In the fall of 2002, I was overjoyed when Born/Dead guitarist Will Kinser emailed me asking me to reserve a date at Gilman Street for Out Cold, who were finally touring the West Coast. On November 8th, the final bill was Capitalist Casualties (their last show with Max Ward on drums, I believe), the Futures from Japan, Out Cold, Born/Dead, and a band from Portland called the Stivs. Although I don’t recall the show drawing a particularly large crowd, it was definitely one of the better hardcore shows at Gilman that year. Every band kicked ass that night. We had something to be thankful for as Out Cold blasted through a near-perfect set, reminding us of why hardcore punk is the best music in the world. Unfortunately, “bandana thrash” was still in amongst most of the younger kids at the show, who opted to hit the distro tables while waiting for the 625 Thrashcore-approved Japanese band to hit the stage. Fuck those kids. It’s their loss. We ignored them…and then made fun of them afterwards when they realized that they didn’t like the Futures as much as Max Ward did. If you were really down, you probably also saw Out Cold play in the basement/practice pad at Born/Dead’s house in West Oakland a couple days before the Gilman show.


Permanent Twilight World
is my personal favorite Out Cold album, thanks to songs like “Pull the Trigger,” “Watch You Die a Sick Death,” “Faster to Nowhere,” and “Days are Numbered.” But I was beaten to the punch last weekend by Nate Wilson’s True Punk & Metal blog, so go there and get it. Instead, we’re gonna go a little further back in Out Cold’s history and check out their demo from 1992, originally posted by Al Quint of Suburban Voice zine to the HRPS board (aka “the scenester board”). This is actually Out Cold’s original lineup with Kevin Mertens on vocals and Mark Sheehan playing bass. Those of you who are used to Out Cold’s typically all-out hardcore assault may be taken aback by this demo somewhat. While there are plenty of expressions of hardcore rage, the band alternates between that and some killer raunchy rock ‘n’ roll that betrays their love of the Ramones and the New York Dolls. It’s in those moments when Out Cold often reminds me of a less Southern-fried version of Antiseen. The Iggy Pop squeals might take some getting used to, but this really is a great demo that ought to be reissued on vinyl sometime.

I realize that an Out Cold recording featuring Mark’s vocals would be a more appropriate tribute, but I figured posting something that most people probably haven’t heard would be the next best idea. Hopefully that works for you. Curl up and die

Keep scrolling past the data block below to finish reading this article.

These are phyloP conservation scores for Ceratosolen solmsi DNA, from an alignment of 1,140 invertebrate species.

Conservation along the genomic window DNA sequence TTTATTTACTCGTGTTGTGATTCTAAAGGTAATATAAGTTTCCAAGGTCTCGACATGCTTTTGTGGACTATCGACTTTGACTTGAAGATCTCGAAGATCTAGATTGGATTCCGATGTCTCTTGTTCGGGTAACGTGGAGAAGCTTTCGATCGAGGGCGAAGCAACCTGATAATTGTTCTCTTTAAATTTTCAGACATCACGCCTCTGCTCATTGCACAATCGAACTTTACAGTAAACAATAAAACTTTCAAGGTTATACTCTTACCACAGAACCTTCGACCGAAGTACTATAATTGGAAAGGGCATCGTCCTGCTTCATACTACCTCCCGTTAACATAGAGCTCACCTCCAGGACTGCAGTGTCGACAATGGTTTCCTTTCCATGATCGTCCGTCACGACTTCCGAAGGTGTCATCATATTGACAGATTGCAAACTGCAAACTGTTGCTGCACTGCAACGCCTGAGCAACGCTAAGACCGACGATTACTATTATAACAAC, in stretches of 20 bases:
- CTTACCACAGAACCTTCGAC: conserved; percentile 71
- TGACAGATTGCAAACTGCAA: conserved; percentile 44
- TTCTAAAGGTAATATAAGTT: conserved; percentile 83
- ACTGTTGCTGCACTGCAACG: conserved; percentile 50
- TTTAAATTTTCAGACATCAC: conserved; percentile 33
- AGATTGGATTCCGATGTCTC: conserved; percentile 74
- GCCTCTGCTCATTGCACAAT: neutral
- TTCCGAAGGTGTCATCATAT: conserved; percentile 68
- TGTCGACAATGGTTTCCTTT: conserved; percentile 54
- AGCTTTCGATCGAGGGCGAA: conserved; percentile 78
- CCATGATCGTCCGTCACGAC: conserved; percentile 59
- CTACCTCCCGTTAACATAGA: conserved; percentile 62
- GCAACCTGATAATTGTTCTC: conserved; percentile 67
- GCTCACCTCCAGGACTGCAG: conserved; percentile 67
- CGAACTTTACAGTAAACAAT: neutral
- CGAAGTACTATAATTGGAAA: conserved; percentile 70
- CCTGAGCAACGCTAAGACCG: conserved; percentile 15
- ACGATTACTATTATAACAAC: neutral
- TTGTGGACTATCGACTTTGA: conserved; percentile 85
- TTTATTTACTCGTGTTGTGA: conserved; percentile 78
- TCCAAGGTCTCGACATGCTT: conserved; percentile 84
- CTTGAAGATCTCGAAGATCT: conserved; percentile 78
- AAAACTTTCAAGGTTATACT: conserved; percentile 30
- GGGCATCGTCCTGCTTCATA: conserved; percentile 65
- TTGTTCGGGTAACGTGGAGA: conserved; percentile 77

here.

Friday, October 1, 2010

Evil Warriors

Possessed is a band that I’ve always had a bit of a soft spot for. During my onetime quest to check out records by “legitimately Satanic, dude” metal bands, their Seven Churches album was at the top of my list. It’s doubtful that they actually fit the bill of what I was looking for philosophically, but they sure sounded like they did. That was good enough for me in the end. Possessed resonates with me not because they lived out their lyrical convictions, but because their take on Bay Area thrash metal was so raw and menacing. Bonded by Blood by Exodus is my favorite for sentimental reasons, but Possessed certainly makes a good challenge to that mantle.

A year or two ago, I went with a friend to see the latest incarnation of Possessed at the DNA Lounge in San Francisco. The lineup was Jeff Becerra backed by a longtime death metal band called Sadistic Intent. Despite my mixed feelings about the show overall, it was nice to see Jeff Becerra enjoying himself. I think most people know that Jeff is paralyzed from the chest down after being shot in a robbery at a gas station in 1990, dealing a huge blow to the local metal scene. There was an attempt by former Possessed members to carry on the name without him that had little to no impact. Various metal writers claimed that Jeff was born again, blaming his old band’s lyrical content for the shooting that put him in a wheelchair. Whether that was true or not didn’t seem to matter when I saw Jeff belting out classic Possessed songs though. I reminded myself that he’d been through a lot to get to that show and enjoyed it for what it was.


I think I was twenty years old when I finally picked up a copy of
Seven Churches. During that same time, I was also delving (not too deeply) into black metal and Possessed certainly had elements in their sound that were influential on the somewhat newer Norwegian bands I was listening to. Ultimately, they won out over bands like Darkthrone or Emperor because Possessed was a lot more fun to listen to.

Twenty-five years ago this month, Possessed released Seven Churches on an unsuspecting public. Most of you probably already have it, but we also went ahead and included their Death Metal demo from 1984 as a little bonus. Give it a listen.